im starting to learn that the kids need tv,phone,ipod,ds as privillege. i feel that i myself have at times found that letting her watch tv or play game keeps my home less hectic, buer t my daughter is 12 with autism n other issues she is backed up acts lke a 8ish9 yr old, and the things kids her age are doing she chids bout it immaturely...as to fam guy usually tween watches it wit out parents ok and giggles n is over the cursing n pervertedness i found my child watching n replaying the damn song 12 times in one hr laughing bout sex n violence are u serious. so the talk bout if u want to be treated like a young lady u can not be immature bout it doesnt work cuz then i outcast her. however new thing im trying she behaves n works up her chart for tv time i pick hrs when certain shows arent on and she gets mayb 2 hrs all together of tv time, half hr on comp,her cell she can have half hr in morn half hr after lunch n half hr after dinner to text or make calls after that phone is in my hands.life 360 is a free dl on cells its great to know where the kids are map it,gps it,message them through it,and it shows all the sex predators near the area. that tool every parent should have. if she doesnt do responsibilities like chores , hygene then she loses her lil free time the extreme depends on the crime commited lol! the tv was way too much for mine shes same lala land girl i think i want to push more christian stuff like youth groups,and verse a day n what it means to them, and read from bible every night cause since i stopped due to hectic wit 2 pre teens one had brain surgery from stroke and i slacked n attitudes slacked need to get right with the lord!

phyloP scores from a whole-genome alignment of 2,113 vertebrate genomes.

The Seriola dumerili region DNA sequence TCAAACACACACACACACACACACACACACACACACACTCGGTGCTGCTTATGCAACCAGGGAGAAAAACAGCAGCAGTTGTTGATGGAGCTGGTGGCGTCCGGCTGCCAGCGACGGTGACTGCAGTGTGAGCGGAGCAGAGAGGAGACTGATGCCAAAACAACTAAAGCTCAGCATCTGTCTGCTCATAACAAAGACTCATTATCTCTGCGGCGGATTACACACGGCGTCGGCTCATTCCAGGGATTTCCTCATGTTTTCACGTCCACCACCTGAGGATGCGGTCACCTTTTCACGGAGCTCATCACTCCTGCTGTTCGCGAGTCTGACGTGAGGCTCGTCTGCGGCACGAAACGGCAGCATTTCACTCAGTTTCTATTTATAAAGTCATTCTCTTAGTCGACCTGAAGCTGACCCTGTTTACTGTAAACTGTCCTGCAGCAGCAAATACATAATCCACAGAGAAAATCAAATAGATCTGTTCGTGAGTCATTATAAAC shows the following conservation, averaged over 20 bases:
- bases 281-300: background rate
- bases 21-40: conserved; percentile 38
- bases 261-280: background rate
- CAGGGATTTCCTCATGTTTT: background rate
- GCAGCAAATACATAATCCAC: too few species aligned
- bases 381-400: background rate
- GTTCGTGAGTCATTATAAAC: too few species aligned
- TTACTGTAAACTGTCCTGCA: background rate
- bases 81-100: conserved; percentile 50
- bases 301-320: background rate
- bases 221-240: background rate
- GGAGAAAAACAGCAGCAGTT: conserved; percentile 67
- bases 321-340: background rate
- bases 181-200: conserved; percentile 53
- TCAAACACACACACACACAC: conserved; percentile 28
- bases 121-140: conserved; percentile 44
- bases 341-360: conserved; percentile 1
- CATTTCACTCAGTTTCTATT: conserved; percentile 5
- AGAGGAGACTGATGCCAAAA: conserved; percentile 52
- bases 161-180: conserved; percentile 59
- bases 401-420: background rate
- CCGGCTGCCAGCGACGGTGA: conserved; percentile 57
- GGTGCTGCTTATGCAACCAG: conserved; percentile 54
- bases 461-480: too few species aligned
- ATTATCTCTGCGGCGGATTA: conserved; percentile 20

0 3

Same with mine ... she just turn 13 and has been having a very ugly attitude towards me and her dad ....